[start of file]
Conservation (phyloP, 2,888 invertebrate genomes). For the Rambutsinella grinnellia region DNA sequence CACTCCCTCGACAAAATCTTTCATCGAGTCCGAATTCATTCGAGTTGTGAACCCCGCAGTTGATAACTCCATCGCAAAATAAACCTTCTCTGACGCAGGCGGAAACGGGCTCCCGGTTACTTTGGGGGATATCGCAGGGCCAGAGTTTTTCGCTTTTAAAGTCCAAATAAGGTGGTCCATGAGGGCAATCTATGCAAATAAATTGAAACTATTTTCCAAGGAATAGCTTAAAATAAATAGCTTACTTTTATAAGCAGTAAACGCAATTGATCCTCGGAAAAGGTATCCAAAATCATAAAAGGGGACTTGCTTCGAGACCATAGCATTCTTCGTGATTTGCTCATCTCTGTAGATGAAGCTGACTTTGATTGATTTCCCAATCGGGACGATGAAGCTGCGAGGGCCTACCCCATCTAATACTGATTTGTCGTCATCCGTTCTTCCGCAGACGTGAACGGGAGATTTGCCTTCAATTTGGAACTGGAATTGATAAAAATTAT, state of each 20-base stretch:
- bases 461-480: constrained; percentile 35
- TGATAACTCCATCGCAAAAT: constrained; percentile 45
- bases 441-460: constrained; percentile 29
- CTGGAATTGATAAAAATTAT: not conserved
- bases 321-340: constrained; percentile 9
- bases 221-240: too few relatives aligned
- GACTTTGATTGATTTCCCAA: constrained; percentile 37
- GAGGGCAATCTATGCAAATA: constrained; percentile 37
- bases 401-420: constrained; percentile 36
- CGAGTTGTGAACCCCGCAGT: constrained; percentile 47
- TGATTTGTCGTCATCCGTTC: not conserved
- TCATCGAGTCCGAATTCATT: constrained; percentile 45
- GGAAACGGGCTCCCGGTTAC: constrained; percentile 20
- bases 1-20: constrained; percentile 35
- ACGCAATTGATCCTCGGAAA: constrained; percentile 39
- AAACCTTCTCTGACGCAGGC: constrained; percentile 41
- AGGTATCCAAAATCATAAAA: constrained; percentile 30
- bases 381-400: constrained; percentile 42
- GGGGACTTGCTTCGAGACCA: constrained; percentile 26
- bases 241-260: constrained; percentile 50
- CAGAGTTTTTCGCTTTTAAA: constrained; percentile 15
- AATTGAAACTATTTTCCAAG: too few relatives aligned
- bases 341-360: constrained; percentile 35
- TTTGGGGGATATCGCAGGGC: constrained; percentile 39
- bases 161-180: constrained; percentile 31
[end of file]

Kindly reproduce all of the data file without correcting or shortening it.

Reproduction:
Conservation (phyloP, 2,888 invertebrate genomes). For the Rambutsinella grinnellia region DNA sequence CACTCCCTCGACAAAATCTTTCATCGAGTCCGAATTCATTCGAGTTGTGAACCCCGCAGTTGATAACTCCATCGCAAAATAAACCTTCTCTGACGCAGGCGGAAACGGGCTCCCGGTTACTTTGGGGGATATCGCAGGGCCAGAGTTTTTCGCTTTTAAAGTCCAAATAAGGTGGTCCATGAGGGCAATCTATGCAAATAAATTGAAACTATTTTCCAAGGAATAGCTTAAAATAAATAGCTTACTTTTATAAGCAGTAAACGCAATTGATCCTCGGAAAAGGTATCCAAAATCATAAAAGGGGACTTGCTTCGAGACCATAGCATTCTTCGTGATTTGCTCATCTCTGTAGATGAAGCTGACTTTGATTGATTTCCCAATCGGGACGATGAAGCTGCGAGGGCCTACCCCATCTAATACTGATTTGTCGTCATCCGTTCTTCCGCAGACGTGAACGGGAGATTTGCCTTCAATTTGGAACTGGAATTGATAAAAATTAT, state of each 20-base stretch:
- bases 461-480: constrained; percentile 35
- TGATAACTCCATCGCAAAAT: constrained; percentile 45
- bases 441-460: constrained; percentile 29
- CTGGAATTGATAAAAATTAT: not conserved
- bases 321-340: constrained; percentile 9
- bases 221-240: too few relatives aligned
- GACTTTGATTGATTTCCCAA: constrained; percentile 37
- GAGGGCAATCTATGCAAATA: constrained; percentile 37
- bases 401-420: constrained; percentile 36
- CGAGTTGTGAACCCCGCAGT: constrained; percentile 47
- TGATTTGTCGTCATCCGTTC: not conserved
- TCATCGAGTCCGAATTCATT: constrained; percentile 45
- GGAAACGGGCTCCCGGTTAC: constrained; percentile 20
- bases 1-20: constrained; percentile 35
- ACGCAATTGATCCTCGGAAA: constrained; percentile 39
- AAACCTTCTCTGACGCAGGC: constrained; percentile 41
- AGGTATCCAAAATCATAAAA: constrained; percentile 30
- bases 381-400: constrained; percentile 42
- GGGGACTTGCTTCGAGACCA: constrained; percentile 26
- bases 241-260: constrained; percentile 50
- CAGAGTTTTTCGCTTTTAAA: constrained; percentile 15
- AATTGAAACTATTTTCCAAG: too few relatives aligned
- bases 341-360: constrained; percentile 35
- TTTGGGGGATATCGCAGGGC: constrained; percentile 39
- bases 161-180: constrained; percentile 31